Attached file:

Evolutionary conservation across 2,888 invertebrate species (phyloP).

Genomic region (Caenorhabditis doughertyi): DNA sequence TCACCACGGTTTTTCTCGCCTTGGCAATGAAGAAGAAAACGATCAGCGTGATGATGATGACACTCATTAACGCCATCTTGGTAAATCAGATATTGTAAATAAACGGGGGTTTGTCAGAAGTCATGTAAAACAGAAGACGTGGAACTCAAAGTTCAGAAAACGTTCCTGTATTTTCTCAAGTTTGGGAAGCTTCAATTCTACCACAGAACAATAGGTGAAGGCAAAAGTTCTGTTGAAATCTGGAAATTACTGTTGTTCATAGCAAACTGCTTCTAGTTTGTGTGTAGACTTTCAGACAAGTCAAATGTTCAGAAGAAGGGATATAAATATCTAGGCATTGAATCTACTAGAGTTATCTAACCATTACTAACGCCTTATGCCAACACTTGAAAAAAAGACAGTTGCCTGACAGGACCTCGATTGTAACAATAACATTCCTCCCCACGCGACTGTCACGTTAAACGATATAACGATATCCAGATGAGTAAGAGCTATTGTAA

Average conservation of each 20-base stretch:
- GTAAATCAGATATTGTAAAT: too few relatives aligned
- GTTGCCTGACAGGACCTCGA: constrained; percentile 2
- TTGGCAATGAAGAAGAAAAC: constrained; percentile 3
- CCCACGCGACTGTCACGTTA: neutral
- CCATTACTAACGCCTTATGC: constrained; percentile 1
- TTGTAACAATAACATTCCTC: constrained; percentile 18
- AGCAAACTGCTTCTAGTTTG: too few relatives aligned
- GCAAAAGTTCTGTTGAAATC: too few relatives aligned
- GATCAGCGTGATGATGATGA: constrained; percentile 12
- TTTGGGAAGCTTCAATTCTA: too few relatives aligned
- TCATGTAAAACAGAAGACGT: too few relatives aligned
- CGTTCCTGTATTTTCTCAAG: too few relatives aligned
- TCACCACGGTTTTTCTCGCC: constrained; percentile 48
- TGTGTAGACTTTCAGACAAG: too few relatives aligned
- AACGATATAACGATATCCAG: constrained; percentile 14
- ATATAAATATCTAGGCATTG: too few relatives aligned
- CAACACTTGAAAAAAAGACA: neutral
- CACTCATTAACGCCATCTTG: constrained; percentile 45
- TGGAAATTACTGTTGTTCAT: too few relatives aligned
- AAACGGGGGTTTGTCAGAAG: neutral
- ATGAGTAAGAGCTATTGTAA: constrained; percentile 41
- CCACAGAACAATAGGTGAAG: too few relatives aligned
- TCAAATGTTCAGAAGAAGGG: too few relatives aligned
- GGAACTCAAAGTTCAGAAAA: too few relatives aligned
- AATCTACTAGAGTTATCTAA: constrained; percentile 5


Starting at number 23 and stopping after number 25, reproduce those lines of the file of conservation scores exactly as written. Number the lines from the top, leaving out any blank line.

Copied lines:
- AAACGGGGGTTTGTCAGAAG: neutral
- ATGAGTAAGAGCTATTGTAA: constrained; percentile 41
- CCACAGAACAATAGGTGAAG: too few relatives aligned